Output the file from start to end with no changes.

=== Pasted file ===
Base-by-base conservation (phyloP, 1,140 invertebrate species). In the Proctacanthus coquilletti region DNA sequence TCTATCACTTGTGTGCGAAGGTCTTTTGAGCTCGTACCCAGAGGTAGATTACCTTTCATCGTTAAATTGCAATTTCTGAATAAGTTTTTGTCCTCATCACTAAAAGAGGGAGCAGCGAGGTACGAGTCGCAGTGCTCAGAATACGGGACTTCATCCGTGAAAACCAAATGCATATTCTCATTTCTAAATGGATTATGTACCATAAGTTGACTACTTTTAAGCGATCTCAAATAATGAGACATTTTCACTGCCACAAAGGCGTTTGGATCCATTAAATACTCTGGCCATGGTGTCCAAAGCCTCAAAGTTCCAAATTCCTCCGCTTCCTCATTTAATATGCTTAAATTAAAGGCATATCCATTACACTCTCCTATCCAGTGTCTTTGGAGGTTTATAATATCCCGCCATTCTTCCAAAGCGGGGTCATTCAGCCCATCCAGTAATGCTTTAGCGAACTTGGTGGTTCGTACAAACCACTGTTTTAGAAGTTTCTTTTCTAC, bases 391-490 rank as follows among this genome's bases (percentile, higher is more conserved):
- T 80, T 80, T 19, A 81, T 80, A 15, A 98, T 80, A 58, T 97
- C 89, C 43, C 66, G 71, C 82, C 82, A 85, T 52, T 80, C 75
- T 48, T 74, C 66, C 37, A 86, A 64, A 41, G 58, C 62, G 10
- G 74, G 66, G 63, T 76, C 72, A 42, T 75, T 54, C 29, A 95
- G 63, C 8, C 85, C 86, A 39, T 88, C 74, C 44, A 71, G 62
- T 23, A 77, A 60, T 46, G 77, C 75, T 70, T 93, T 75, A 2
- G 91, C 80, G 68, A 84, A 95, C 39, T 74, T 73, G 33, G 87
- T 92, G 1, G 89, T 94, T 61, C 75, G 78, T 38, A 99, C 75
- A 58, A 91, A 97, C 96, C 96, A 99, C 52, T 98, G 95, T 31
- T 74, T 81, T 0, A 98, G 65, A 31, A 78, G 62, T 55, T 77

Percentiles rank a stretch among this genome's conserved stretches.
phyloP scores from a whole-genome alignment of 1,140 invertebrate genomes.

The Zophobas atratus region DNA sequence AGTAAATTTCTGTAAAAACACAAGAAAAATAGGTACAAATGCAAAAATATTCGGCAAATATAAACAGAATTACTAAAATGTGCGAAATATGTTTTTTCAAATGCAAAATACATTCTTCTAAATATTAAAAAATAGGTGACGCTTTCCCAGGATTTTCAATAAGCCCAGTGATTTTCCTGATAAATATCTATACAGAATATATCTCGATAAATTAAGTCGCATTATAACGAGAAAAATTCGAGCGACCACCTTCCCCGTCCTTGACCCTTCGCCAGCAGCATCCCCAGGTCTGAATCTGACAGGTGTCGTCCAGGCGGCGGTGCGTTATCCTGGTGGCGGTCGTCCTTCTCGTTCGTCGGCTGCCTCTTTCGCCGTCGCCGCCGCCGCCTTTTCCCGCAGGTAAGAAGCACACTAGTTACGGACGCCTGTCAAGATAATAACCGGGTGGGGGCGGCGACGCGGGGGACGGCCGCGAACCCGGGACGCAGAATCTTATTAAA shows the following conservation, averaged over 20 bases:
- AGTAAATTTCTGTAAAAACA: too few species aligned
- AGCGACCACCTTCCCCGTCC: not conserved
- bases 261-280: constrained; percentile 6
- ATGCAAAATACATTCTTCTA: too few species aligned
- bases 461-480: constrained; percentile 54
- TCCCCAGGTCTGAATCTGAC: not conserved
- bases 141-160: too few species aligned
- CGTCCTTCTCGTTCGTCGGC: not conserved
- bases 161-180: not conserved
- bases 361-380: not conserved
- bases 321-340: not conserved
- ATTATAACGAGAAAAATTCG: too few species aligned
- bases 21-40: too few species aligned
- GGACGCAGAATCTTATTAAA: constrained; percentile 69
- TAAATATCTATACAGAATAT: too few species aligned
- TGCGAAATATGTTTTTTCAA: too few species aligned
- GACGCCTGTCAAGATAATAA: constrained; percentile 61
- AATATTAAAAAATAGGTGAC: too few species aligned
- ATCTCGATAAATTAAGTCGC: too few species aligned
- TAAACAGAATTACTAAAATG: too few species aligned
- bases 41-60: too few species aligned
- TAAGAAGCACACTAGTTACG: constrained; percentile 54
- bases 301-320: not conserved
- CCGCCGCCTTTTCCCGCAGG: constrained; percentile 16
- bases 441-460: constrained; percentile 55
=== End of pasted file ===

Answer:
Base-by-base conservation (phyloP, 1,140 invertebrate species). In the Proctacanthus coquilletti region DNA sequence TCTATCACTTGTGTGCGAAGGTCTTTTGAGCTCGTACCCAGAGGTAGATTACCTTTCATCGTTAAATTGCAATTTCTGAATAAGTTTTTGTCCTCATCACTAAAAGAGGGAGCAGCGAGGTACGAGTCGCAGTGCTCAGAATACGGGACTTCATCCGTGAAAACCAAATGCATATTCTCATTTCTAAATGGATTATGTACCATAAGTTGACTACTTTTAAGCGATCTCAAATAATGAGACATTTTCACTGCCACAAAGGCGTTTGGATCCATTAAATACTCTGGCCATGGTGTCCAAAGCCTCAAAGTTCCAAATTCCTCCGCTTCCTCATTTAATATGCTTAAATTAAAGGCATATCCATTACACTCTCCTATCCAGTGTCTTTGGAGGTTTATAATATCCCGCCATTCTTCCAAAGCGGGGTCATTCAGCCCATCCAGTAATGCTTTAGCGAACTTGGTGGTTCGTACAAACCACTGTTTTAGAAGTTTCTTTTCTAC, bases 391-490 rank as follows among this genome's bases (percentile, higher is more conserved):
- T 80, T 80, T 19, A 81, T 80, A 15, A 98, T 80, A 58, T 97
- C 89, C 43, C 66, G 71, C 82, C 82, A 85, T 52, T 80, C 75
- T 48, T 74, C 66, C 37, A 86, A 64, A 41, G 58, C 62, G 10
- G 74, G 66, G 63, T 76, C 72, A 42, T 75, T 54, C 29, A 95
- G 63, C 8, C 85, C 86, A 39, T 88, C 74, C 44, A 71, G 62
- T 23, A 77, A 60, T 46, G 77, C 75, T 70, T 93, T 75, A 2
- G 91, C 80, G 68, A 84, A 95, C 39, T 74, T 73, G 33, G 87
- T 92, G 1, G 89, T 94, T 61, C 75, G 78, T 38, A 99, C 75
- A 58, A 91, A 97, C 96, C 96, A 99, C 52, T 98, G 95, T 31
- T 74, T 81, T 0, A 98, G 65, A 31, A 78, G 62, T 55, T 77

Percentiles rank a stretch among this genome's conserved stretches.
phyloP scores from a whole-genome alignment of 1,140 invertebrate genomes.

The Zophobas atratus region DNA sequence AGTAAATTTCTGTAAAAACACAAGAAAAATAGGTACAAATGCAAAAATATTCGGCAAATATAAACAGAATTACTAAAATGTGCGAAATATGTTTTTTCAAATGCAAAATACATTCTTCTAAATATTAAAAAATAGGTGACGCTTTCCCAGGATTTTCAATAAGCCCAGTGATTTTCCTGATAAATATCTATACAGAATATATCTCGATAAATTAAGTCGCATTATAACGAGAAAAATTCGAGCGACCACCTTCCCCGTCCTTGACCCTTCGCCAGCAGCATCCCCAGGTCTGAATCTGACAGGTGTCGTCCAGGCGGCGGTGCGTTATCCTGGTGGCGGTCGTCCTTCTCGTTCGTCGGCTGCCTCTTTCGCCGTCGCCGCCGCCGCCTTTTCCCGCAGGTAAGAAGCACACTAGTTACGGACGCCTGTCAAGATAATAACCGGGTGGGGGCGGCGACGCGGGGGACGGCCGCGAACCCGGGACGCAGAATCTTATTAAA shows the following conservation, averaged over 20 bases:
- AGTAAATTTCTGTAAAAACA: too few species aligned
- AGCGACCACCTTCCCCGTCC: not conserved
- bases 261-280: constrained; percentile 6
- ATGCAAAATACATTCTTCTA: too few species aligned
- bases 461-480: constrained; percentile 54
- TCCCCAGGTCTGAATCTGAC: not conserved
- bases 141-160: too few species aligned
- CGTCCTTCTCGTTCGTCGGC: not conserved
- bases 161-180: not conserved
- bases 361-380: not conserved
- bases 321-340: not conserved
- ATTATAACGAGAAAAATTCG: too few species aligned
- bases 21-40: too few species aligned
- GGACGCAGAATCTTATTAAA: constrained; percentile 69
- TAAATATCTATACAGAATAT: too few species aligned
- TGCGAAATATGTTTTTTCAA: too few species aligned
- GACGCCTGTCAAGATAATAA: constrained; percentile 61
- AATATTAAAAAATAGGTGAC: too few species aligned
- ATCTCGATAAATTAAGTCGC: too few species aligned
- TAAACAGAATTACTAAAATG: too few species aligned
- bases 41-60: too few species aligned
- TAAGAAGCACACTAGTTACG: constrained; percentile 54
- bases 301-320: not conserved
- CCGCCGCCTTTTCCCGCAGG: constrained; percentile 16
- bases 441-460: constrained; percentile 55